Science Communication: Power of Community

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Science  06 Dec 2013:
Vol. 342, Issue 6163, pp. 1168-1169
DOI: 10.1126/science.342.6163.1168-b

J. Bohannon's News story “Who's afraid of peer review?” (special section on Communication in Science, 4 October, p. 60) incriminates many open-access (OA) journals. Our journal, PLOS ONE, was not implicated. It rejected the fraudulent paper promptly and for the right reasons, as Bohannon acknowledges. Still, the “study” was disappointing: It was not controlled, which would have required seeking to entrap a matched set of closed-access journals, yet it claims that a source of the problem is open access. It then concludes that profitability for OA journals is driven by volume, without acknowledging that the same is true for closed-access journals. The issues raised by Bohannon's exercise are not about open-access journals; they are about science and technical publishing and the peer-review processes used throughout the industry.

In the short term, all scientific publishers have a responsibility to reinforce and strengthen prepublication review. We must improve the efficiency of peer review and continue to perform checks that uncover conflicts of interest, identify financial disclosures, confirm author affiliations, and ensure compliance with international standards of animal and human testing.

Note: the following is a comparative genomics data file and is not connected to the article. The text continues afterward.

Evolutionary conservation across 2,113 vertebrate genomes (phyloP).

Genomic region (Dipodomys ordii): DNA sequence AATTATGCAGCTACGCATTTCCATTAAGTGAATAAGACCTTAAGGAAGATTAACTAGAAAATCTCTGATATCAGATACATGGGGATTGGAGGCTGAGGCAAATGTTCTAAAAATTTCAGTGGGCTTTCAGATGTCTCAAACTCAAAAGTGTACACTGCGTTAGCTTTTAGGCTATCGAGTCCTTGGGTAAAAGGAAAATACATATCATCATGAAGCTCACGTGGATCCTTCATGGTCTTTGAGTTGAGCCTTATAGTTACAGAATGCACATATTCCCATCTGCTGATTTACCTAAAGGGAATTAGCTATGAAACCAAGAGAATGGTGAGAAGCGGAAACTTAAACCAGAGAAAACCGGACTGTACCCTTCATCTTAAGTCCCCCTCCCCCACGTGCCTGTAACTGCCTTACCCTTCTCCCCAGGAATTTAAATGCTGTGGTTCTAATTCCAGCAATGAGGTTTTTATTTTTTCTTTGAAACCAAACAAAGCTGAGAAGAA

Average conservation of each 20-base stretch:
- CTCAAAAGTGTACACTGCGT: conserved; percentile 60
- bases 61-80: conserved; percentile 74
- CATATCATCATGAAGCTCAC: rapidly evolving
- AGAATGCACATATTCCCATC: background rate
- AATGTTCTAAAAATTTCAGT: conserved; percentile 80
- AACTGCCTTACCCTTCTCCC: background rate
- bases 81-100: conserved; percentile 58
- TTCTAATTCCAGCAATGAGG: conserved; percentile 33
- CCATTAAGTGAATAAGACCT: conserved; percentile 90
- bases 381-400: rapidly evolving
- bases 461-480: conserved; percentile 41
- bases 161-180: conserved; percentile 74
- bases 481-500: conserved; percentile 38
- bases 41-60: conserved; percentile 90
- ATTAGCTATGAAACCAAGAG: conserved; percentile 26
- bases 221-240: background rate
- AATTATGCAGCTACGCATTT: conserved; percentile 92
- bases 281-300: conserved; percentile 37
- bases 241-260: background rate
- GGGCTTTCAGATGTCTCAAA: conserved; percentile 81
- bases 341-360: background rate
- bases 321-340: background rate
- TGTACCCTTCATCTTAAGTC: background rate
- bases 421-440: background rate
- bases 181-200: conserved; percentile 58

Even with these tools, peer review will never be flawless. As Science Editor-in-Chief Marcia McNutt points out, it is “timehonored” and the “gold standard” (“Improving scientific communication,” Editorial, 4 October, p. 13), but that doesn't mean our methods of evaluation can't and shouldn't be improved. This is the real challenge. And this is why the Public Library of Science (PLOS) is working to transform scientific communication by developing better measures of scientific quality both before publication (currently traditional peer review) and after publication (currently the dreaded impact factor).

To this end, PLOS is developing article-level metrics that enable the scientific community itself to confer on a research contribution its credibility, relevance, and importance, independent of the journal in which it is published. Peer review at its best is a continual process of critique and assessment.

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